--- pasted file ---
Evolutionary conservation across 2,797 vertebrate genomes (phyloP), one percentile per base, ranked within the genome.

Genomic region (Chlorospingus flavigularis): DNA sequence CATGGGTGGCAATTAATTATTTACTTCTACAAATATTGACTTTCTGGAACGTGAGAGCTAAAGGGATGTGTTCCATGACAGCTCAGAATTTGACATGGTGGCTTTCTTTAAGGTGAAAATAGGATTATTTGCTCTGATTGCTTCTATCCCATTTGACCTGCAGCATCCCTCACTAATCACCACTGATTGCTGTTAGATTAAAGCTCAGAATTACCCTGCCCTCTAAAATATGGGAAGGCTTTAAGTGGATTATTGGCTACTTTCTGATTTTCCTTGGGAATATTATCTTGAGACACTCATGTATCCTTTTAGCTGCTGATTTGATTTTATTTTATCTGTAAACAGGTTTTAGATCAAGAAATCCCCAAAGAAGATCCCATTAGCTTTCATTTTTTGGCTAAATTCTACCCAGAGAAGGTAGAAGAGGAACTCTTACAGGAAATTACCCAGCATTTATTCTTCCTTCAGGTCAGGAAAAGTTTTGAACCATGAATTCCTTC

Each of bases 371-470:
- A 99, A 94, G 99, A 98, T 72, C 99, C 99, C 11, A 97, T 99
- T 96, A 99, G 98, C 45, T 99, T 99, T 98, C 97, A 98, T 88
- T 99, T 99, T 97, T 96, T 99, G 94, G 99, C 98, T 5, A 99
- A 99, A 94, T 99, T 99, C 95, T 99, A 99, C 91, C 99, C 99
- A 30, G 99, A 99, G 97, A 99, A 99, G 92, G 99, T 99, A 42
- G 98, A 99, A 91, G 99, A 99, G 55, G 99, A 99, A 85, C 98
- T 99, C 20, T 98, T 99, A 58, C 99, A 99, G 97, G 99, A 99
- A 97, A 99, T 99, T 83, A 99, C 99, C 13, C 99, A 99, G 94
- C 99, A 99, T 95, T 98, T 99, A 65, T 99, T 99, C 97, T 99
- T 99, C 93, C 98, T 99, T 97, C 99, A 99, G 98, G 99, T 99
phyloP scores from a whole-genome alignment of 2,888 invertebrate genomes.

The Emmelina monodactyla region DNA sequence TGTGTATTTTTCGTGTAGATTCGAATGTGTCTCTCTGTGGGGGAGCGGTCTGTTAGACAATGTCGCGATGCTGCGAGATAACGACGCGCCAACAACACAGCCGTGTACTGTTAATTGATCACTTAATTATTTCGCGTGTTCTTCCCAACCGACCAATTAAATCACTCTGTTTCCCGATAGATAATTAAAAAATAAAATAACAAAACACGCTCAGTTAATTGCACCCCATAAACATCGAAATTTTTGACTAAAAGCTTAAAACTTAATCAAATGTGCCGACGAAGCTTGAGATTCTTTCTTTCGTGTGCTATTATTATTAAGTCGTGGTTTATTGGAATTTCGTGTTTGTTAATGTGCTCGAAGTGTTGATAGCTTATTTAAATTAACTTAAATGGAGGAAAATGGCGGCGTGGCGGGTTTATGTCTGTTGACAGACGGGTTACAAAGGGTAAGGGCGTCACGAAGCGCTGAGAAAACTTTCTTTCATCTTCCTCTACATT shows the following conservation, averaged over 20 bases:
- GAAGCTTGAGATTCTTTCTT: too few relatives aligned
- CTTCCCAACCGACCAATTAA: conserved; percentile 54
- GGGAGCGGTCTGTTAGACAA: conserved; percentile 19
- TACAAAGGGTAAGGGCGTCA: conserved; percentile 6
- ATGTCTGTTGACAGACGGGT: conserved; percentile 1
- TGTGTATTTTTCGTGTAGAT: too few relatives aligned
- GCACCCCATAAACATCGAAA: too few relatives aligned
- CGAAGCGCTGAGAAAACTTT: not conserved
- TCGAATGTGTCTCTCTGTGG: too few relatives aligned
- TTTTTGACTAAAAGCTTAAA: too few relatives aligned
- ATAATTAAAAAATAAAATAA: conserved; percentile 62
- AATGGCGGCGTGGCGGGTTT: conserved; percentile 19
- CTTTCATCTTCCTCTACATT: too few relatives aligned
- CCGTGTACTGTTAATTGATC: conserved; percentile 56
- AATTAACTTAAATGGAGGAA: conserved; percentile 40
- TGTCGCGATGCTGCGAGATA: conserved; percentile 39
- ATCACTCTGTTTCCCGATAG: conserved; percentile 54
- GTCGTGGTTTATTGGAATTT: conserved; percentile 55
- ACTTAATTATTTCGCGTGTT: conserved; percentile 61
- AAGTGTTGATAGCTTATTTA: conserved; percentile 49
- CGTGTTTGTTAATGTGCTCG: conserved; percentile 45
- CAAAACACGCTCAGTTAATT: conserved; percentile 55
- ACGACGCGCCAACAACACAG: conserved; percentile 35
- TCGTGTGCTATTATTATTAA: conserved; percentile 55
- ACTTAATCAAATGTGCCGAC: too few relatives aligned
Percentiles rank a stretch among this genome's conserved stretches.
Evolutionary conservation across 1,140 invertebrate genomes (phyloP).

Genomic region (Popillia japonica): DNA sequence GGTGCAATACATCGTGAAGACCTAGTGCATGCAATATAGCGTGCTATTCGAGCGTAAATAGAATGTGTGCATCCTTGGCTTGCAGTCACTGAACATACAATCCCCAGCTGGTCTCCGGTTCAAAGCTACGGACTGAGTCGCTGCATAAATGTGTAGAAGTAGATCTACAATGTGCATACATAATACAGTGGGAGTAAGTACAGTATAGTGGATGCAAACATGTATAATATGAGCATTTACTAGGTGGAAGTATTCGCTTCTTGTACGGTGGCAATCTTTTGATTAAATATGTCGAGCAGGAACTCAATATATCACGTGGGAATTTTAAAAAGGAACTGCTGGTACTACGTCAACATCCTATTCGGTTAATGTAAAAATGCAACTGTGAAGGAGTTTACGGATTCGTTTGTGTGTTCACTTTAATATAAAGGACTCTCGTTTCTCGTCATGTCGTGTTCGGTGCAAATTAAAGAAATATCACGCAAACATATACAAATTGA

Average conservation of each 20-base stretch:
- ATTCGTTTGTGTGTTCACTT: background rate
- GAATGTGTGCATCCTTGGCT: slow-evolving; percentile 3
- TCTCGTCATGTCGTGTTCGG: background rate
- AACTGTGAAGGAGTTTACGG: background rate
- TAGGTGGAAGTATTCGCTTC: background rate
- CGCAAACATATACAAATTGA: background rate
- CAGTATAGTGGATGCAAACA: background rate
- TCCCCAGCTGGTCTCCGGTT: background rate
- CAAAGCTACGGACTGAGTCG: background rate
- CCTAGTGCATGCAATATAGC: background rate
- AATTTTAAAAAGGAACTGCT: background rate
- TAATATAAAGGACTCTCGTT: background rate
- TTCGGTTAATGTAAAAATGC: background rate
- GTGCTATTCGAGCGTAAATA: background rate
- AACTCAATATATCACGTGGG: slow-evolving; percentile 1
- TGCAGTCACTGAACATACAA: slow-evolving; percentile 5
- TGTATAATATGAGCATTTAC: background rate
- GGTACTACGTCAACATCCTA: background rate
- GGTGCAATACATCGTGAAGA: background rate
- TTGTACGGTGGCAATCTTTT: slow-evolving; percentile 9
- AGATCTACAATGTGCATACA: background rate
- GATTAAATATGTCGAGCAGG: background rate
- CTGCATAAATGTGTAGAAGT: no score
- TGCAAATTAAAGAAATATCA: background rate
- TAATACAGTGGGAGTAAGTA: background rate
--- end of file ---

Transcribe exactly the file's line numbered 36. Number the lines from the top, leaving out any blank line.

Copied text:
- CGTGTTTGTTAATGTGCTCG: conserved; percentile 45